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What is the best way to implement a Stack and a Queue in JavaScript?

I'm looking to do the shunting-yard algorithm and I'm going to need these data-structures.

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8 Answers

up vote 184 down vote accepted
var stack = [];
stack.push(2);       // stack is now [2]
stack.push(5);       // stack is now [2, 5]
var i = stack.pop(); // stack is now [2]
alert(i);            // displays 5

var queue = [];
queue.push(2);         // queue is now [2]
queue.push(5);         // queue is now [2, 5]
var i = queue.shift(); // queue is now [5]
alert(i);              // displays 2

taken from "9 javascript tips you may not know"

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9  
I would advise caution in using queue.shift. IIRC it is not O(1), but O(n) and might be too slow if the queue gets large. –  MAK Oct 19 '09 at 18:29
5  
I'd say this depends on the javascript implementation. I don't think it's defined in the javascript spec. –  Georg Schölly Oct 19 '09 at 19:18
4  
See code.stephenmorley.org/javascript/queues for a simple implementation that improves queue performance. –  Gili Jan 21 '13 at 19:24
5  
For Queue performance issues, see a nice comparison of three different types of stack behaviors on jsperf.com/queue-push-unshift-vs-shift-pop -- Now if only someone was nice enough to include a rev of that jsperf that would contain the JS script that @Gili mentioned... –  Nenotlep Apr 24 '13 at 10:13
1  
I resurrected the blog post linked in this answer since archive.org isn't always the most performant. I updated links and images so they work but I didn't change anything else. –  Alex Ford Sep 19 '13 at 21:43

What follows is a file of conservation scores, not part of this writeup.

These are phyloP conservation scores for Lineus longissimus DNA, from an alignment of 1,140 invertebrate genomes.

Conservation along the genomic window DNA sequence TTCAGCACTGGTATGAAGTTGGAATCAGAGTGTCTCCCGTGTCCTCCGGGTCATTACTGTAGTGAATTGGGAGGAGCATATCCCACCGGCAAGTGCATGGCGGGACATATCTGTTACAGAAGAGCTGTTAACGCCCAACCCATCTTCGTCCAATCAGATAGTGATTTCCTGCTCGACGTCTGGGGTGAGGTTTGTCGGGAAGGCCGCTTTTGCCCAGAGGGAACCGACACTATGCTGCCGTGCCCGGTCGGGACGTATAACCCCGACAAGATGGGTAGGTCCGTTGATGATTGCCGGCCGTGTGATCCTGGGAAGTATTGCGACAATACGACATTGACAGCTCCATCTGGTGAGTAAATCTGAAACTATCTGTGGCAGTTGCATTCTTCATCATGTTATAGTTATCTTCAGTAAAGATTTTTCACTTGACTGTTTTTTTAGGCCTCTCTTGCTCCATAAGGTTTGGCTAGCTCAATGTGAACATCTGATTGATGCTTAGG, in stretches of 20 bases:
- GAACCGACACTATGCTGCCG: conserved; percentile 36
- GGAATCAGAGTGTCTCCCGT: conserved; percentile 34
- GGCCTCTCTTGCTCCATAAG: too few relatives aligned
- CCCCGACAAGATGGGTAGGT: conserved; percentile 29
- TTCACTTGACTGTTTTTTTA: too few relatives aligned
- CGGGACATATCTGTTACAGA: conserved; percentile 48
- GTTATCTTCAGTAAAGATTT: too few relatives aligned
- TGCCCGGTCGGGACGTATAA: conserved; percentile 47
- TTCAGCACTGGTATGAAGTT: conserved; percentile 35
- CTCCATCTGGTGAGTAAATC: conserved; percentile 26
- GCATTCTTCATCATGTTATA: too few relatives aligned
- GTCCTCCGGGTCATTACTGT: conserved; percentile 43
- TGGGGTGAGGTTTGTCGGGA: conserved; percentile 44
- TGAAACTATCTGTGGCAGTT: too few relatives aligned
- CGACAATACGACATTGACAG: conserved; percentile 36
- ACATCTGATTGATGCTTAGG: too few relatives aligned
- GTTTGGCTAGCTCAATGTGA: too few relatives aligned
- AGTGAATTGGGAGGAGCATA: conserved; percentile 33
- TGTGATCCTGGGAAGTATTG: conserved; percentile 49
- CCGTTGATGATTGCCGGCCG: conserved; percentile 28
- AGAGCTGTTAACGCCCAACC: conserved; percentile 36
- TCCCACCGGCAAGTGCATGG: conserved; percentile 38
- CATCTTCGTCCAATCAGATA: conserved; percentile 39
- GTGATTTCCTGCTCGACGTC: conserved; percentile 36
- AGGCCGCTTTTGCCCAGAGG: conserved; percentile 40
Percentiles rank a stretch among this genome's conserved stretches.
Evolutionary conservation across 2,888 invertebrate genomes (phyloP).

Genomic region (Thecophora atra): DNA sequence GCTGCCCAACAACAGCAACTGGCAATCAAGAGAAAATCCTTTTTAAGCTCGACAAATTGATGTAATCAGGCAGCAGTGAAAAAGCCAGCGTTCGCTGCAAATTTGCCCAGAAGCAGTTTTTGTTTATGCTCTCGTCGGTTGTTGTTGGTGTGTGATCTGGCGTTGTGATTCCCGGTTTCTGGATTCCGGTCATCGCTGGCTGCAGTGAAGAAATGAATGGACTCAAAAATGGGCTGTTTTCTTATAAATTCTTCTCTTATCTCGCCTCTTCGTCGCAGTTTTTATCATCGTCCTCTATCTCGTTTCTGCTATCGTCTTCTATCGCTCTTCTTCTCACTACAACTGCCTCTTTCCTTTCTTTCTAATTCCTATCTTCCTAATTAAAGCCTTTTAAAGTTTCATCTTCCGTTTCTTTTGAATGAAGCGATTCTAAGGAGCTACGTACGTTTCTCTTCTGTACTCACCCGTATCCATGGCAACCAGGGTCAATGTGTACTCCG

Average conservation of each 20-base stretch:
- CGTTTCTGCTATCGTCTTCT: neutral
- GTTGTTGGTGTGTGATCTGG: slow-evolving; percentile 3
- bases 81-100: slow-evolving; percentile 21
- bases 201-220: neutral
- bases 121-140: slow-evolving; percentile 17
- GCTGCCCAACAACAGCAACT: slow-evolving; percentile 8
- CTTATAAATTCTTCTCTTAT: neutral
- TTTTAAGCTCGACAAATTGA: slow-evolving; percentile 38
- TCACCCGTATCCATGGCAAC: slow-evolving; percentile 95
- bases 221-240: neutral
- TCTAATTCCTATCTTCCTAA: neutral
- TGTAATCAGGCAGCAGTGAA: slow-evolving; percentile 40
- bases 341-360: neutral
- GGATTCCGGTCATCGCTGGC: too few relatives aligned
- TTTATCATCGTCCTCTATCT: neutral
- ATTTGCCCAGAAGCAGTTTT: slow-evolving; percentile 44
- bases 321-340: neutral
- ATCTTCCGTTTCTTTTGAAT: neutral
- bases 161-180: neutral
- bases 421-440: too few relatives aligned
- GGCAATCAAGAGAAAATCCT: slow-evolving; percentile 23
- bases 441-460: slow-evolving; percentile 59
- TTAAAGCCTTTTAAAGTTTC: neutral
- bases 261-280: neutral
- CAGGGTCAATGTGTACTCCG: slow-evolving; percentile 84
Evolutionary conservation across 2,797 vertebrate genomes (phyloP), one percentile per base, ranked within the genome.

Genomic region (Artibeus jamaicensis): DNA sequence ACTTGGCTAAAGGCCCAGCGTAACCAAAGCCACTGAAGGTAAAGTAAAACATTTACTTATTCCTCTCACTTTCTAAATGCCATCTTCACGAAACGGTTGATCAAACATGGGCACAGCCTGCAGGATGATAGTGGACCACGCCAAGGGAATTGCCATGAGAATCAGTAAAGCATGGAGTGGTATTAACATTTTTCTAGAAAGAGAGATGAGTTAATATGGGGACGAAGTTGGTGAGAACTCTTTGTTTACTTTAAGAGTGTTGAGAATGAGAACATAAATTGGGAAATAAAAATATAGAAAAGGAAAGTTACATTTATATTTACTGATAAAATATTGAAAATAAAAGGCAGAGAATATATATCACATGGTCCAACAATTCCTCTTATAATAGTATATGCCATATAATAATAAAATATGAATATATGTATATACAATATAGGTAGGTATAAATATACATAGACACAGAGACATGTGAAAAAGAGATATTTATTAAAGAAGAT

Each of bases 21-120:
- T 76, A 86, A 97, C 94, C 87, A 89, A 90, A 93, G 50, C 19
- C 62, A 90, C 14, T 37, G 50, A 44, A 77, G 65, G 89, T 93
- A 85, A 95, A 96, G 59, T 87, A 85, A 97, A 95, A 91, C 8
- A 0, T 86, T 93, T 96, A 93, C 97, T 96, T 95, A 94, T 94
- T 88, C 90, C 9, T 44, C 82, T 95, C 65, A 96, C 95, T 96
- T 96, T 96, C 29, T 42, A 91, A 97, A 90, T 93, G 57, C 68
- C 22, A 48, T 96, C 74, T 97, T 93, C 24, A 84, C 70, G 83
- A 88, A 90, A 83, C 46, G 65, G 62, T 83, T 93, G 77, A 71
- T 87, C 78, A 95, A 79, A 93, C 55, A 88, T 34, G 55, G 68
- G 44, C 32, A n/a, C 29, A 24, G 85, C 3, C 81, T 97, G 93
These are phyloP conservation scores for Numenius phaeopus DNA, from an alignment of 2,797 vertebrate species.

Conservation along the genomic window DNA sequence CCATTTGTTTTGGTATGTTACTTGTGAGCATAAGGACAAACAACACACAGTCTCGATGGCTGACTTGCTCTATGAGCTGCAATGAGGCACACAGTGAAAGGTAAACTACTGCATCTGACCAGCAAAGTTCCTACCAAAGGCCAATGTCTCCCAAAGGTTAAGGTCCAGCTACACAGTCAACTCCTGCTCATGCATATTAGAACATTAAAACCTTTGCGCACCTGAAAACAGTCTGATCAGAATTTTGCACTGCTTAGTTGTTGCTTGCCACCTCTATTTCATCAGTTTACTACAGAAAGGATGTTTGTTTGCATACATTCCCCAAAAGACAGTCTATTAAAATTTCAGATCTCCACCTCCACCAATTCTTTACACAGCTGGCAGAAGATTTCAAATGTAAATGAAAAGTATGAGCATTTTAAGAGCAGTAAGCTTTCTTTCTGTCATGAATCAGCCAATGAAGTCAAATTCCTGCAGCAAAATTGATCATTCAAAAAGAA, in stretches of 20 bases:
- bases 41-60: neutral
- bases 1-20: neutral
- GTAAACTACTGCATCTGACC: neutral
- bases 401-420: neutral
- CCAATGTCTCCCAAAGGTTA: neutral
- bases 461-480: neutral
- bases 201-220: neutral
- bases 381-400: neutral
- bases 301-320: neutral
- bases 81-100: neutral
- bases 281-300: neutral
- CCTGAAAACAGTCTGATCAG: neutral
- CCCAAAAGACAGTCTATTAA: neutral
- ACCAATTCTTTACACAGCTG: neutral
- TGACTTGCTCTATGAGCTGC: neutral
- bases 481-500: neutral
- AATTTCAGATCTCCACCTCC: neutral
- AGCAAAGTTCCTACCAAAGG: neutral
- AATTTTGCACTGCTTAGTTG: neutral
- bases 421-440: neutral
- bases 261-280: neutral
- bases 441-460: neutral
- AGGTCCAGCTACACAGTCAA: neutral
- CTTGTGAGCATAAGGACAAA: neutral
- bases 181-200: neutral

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Javascript has push and pop methods, which operate on ordinary Javascript array objects.

For queues, look here:

http://safalra.com/web-design/javascript/queues/

Queues can be implemented in JavaScript using either the push and shift methods or unshift and pop methods of the array object. Although this is a simple way to implement queues, it is very inefficient for large queues — because the methods operate on arrays, the shift and unshift methods move every element in the array each time they are called.

Queue.js is a simple and efficient queue implementation for JavaScript whose dequeue function runs in amortised constant time. As a result, for larger queues it can be significantly faster than using arrays.

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+1 for link to implementation of a delayed shift queue –  Christoph Oct 19 '09 at 21:49
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Arrays.

Stack:

var stack = [];

//put value on top of stack
stack.push(1);

//remove value from top of stack
var value = stack.pop();

Queue:

var queue = [];

//put value on end of queue
queue.push(1);

//Take first value from queue
var value = queue.shift();
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The regular Array structure in Javascript is a Stack (first in, last out) and can also be used as a Queue (first in, first out) depending on the calls you make.

Check this link to see how to make an Array act like a Queue:

Queues

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Or else you can use two arrays to implement queue data structure.

var temp_stack = new Array();
var stack = new Array();

temp_stack.push(1);
temp_stack.push(2);
temp_stack.push(3);

If I pop the elements now then the output will be 3,2,1. But we want FIFO structure so you can do the following.

stack.push(temp_stack.pop());
stack.push(temp_stack.pop());
stack.push(temp_stack.pop());

stack.pop(); //Pop out 1
stack.pop(); //Pop out 2